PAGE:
36 next © 2007 Herbert I. Gross At least until you become more comfortable with complicated algebraic expressions; it is a good idea to rewrite every subtraction problem in terms of the add-the-opposite rule. That is, wherever we see a minus sign we replace it by a plus sign and change the sign of the number immediately after the minus sign. Feeling Comfortable

37 next © 2007 Herbert I. Gross *** we first locate the minus signs… *** Then we replace each minus sign by a plus sign… next By way of Review 2 {5[15 – 4(3 – c)] – 6} = 94 2 {5[15 – 4(3 – c)] – 6} = 94 …and we replace each number immediately after the changed minus sign by its opposite… 2 {5[15 + 4(3 + c)] + 6} = next +++

38 © 2007 Herbert I. Gross *** Notice that the steps we used in solving the equation… …had nothing to do with the fact that the right side was 94. That is, we demonstrated that 2{5[15 – 4(3 – c)] – 6} = 40c + 18 without any reference to the right hand side of the above equation. By way of Review 2 {5[15 – 4(3 – c)] – 6} = 94 next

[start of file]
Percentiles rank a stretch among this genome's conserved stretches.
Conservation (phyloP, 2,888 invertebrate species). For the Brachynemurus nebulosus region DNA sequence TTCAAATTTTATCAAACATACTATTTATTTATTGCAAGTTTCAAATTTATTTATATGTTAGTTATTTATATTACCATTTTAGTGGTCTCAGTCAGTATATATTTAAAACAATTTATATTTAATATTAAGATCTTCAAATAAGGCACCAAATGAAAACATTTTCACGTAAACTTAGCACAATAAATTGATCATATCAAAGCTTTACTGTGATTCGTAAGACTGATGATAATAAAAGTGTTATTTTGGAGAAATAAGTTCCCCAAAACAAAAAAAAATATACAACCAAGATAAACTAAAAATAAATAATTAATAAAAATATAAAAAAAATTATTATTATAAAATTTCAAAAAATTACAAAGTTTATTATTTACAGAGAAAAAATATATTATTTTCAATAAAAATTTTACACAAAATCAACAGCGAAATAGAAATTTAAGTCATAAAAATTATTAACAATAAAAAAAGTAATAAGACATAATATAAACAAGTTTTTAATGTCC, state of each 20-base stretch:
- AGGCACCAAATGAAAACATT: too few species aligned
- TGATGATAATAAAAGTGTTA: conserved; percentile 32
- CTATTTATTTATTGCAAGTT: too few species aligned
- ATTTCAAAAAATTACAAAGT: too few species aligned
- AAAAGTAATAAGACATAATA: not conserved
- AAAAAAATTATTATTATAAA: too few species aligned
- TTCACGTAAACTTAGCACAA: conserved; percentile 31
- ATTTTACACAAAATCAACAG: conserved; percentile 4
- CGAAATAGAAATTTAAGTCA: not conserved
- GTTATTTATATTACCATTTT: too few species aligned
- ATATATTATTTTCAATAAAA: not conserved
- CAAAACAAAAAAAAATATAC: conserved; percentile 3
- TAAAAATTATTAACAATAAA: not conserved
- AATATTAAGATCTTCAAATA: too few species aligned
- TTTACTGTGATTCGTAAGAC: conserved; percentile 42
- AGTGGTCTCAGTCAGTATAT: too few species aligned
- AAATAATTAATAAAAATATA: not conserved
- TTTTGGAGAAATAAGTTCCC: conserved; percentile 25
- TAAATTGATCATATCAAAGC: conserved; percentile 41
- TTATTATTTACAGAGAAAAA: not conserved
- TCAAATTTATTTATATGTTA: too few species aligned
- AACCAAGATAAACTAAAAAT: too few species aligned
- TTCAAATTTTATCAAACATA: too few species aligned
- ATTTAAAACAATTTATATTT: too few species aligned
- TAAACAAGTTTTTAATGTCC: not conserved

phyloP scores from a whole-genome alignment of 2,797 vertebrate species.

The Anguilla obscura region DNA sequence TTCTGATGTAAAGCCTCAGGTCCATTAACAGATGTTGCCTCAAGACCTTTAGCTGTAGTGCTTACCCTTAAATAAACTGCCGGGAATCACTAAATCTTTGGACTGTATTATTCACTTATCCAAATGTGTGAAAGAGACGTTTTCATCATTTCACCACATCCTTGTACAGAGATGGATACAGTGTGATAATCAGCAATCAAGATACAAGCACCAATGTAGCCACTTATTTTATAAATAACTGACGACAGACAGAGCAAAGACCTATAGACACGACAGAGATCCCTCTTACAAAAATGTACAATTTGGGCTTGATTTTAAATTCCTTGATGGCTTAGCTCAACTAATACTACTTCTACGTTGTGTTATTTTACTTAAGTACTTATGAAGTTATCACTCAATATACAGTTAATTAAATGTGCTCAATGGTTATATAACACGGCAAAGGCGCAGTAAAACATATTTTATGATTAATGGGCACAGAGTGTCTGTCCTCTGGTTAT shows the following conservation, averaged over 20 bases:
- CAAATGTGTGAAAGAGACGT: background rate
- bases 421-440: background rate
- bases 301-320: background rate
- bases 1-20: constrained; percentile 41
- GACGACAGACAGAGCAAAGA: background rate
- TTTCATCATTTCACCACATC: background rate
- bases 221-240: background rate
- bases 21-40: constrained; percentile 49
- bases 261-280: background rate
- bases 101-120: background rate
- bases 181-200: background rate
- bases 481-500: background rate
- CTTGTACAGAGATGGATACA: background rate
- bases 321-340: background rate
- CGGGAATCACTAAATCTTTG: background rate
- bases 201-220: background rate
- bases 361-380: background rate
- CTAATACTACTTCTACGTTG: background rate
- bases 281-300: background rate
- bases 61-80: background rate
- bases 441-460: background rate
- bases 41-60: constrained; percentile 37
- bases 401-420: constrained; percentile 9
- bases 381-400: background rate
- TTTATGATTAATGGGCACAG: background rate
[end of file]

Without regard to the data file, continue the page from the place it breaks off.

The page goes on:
39 © 2007 Herbert I. Gross Recall that to evaluate the expression… 2 {5[15 – 4(3 – c)] – 6} …for any given value of c, we start with c and remove the grouping symbols by working our way from the inside to the outside. The above comments may seem more impressive if you look at them in terms of “programs”. next

40 © 2007 Herbert I. Gross next Program #1 (1) Start with c (2) Subtract it from 3 (3) Multiply the result by 4 (4) Subtract this result from 15 (5) Multiply the result by 5 (6) Subtract 6 (7) Multiply by 2 (8) Write the answer Following this procedure we see that the expression 2 { 5 [ 15 – 4 ( 3 – c ) ] – 6 } is equivalent to Program #1, where… c( 3 – c )4 ( 3 – c )15 – 4 ( 3 – c )5 [ 15 – 4 ( 3 – c ) ]5 [ 15 – 4 ( 3 – c ) ] – 6 2 { 5 [ 15 – 4 ( 3 – c ) ] – 6 } next